eISBN: 978-0-8131-4575-4
    Subjects: Biological Sciences

Table of Contents

  1. Front Matter
    (pp. i-viii)
  2. Table of Contents
    (pp. ix-xii)
    (pp. xiii-xviii)
    Nick Lyons

    What an earthy and eclectic cornucopia this is—essays, fiction, and poetry that celebrate the wide-ranging sporting life of Kentucky. It is also a special revelation to me, a passionate fisherman who once spent seven months in the state without once fishing.

    Ron Ellis—whose introduction to this unique volume is itself wonderfully full, wise, and personal—has done a fine job of ferreting out and collecting immensely different approaches to the state’s world of spirited contrasts. There are pieces by and about such historical figures as Daniel Boone and John J. Audubon (who finds the better part of a...

    (pp. xix-xxii)
    (pp. xxiii-xxxiv)
    Ron Ellis

    When stephen wrinn and I first discussed the University Press of Kentucky’s interest in publishing a collection of some of the best writing by Kentuckians about their outdoor experiences, he suggested that I put together a “dream” table of contents to prepare for our next round of conversations. I didn’t need a lot of time to think about Stephen’s proposal and committed to the quest right there in his office.

    In the weeks ahead, I wandered through every bookstore I could find and often found myself happily lost in the stacks of libraries—both old sentinels with their well-thumbed card...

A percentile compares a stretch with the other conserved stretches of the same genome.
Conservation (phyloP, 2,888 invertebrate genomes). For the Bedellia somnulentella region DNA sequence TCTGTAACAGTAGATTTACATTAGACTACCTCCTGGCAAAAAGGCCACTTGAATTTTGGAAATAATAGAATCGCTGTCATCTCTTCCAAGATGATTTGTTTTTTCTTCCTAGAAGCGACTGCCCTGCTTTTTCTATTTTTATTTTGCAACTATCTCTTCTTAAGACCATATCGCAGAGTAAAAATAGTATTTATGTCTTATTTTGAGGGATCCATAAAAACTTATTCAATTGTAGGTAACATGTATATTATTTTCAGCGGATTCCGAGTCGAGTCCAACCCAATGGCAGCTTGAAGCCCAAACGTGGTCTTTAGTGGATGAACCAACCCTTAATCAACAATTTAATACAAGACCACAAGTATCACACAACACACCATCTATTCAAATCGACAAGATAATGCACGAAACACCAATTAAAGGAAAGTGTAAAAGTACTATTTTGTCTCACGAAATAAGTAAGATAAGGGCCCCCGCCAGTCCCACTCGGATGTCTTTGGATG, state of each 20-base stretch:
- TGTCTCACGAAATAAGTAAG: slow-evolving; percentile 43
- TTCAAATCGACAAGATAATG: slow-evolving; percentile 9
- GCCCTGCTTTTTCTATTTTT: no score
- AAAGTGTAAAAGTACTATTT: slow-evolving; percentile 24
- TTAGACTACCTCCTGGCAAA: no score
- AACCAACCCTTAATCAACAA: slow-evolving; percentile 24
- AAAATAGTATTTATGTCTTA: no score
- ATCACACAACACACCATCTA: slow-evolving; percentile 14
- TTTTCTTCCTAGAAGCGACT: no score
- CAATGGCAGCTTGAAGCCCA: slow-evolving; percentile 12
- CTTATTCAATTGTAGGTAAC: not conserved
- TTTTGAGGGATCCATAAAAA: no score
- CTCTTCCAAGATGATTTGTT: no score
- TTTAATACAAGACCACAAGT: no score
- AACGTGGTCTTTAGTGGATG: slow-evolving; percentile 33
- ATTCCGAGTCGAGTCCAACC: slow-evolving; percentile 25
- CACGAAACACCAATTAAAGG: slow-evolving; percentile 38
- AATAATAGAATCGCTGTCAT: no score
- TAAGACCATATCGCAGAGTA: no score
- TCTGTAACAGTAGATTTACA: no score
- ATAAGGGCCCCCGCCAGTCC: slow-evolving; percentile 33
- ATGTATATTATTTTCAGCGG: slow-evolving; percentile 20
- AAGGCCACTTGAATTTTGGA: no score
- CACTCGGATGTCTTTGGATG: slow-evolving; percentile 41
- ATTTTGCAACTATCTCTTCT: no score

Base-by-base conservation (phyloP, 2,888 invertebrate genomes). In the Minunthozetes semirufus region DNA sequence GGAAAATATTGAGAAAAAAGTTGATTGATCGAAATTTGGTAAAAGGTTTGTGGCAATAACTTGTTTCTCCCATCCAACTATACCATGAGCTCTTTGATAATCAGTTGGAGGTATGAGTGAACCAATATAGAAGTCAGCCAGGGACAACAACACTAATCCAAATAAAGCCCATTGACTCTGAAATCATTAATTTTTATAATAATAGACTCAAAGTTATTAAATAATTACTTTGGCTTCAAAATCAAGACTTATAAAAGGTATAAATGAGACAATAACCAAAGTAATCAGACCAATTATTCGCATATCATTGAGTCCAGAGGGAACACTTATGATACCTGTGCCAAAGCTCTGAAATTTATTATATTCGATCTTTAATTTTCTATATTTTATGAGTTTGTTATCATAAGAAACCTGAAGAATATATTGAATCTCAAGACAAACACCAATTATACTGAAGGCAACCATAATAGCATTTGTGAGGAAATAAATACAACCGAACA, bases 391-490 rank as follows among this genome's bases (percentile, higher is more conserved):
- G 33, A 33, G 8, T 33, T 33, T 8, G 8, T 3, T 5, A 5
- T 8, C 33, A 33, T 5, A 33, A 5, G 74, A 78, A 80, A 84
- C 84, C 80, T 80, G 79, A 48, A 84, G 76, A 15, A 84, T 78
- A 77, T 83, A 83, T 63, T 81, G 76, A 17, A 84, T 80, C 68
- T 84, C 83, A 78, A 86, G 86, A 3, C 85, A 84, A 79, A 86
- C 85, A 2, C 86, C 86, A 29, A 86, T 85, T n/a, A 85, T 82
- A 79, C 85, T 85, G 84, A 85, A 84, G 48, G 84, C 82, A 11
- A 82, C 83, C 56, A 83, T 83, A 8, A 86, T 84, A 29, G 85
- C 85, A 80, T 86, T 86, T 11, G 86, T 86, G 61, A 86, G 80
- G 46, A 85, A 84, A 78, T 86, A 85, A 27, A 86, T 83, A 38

6. PROLOGUE: The Adventures of Col. Daniel Boon; Containing a Narrative of the Wars of Kentucke (An Excerpt) From The Discovery, Settlement and present State of Kentucke by John Filson (1784)
    (pp. xxxv-xxxvi)

    It was on the first of May, in the year 1769, that I resigned my domestic happiness for a time, and left my family and peaceable habitation on the Yadkin River, in North-Carolina, to wander through the wilderness of America, in quest of the country of Kentucke, in company with John Finley, John Stewart, Joseph Holden, James Monay, and William Cool. We proceeded successfully, and after a long and fatiguing journey through a mountainous wilderness, in a westward direction, on the seventh day of June following, we found ourselves on Red-River, where John Finley had formerly been trading with the...


    • Fishing in the Ohio From Delineations of American Scenery and Character (1926)
      (pp. 3-10)

      It is with mingled feelings of pleasure and regret that I recall to my mind the many pleasant days I have spent on the shores of the Ohio. The visions of former years crowd on my view, as I picture to myself the fertile soil and genial atmosphere of our great western garden, Kentucky, and view the placid waters of the fair stream that flows along its western boundary. Methinks I am now on the banks of the noble river. Twenty years of my life have returned to me; my sinews are strong, and the “bow-string of my spirit is...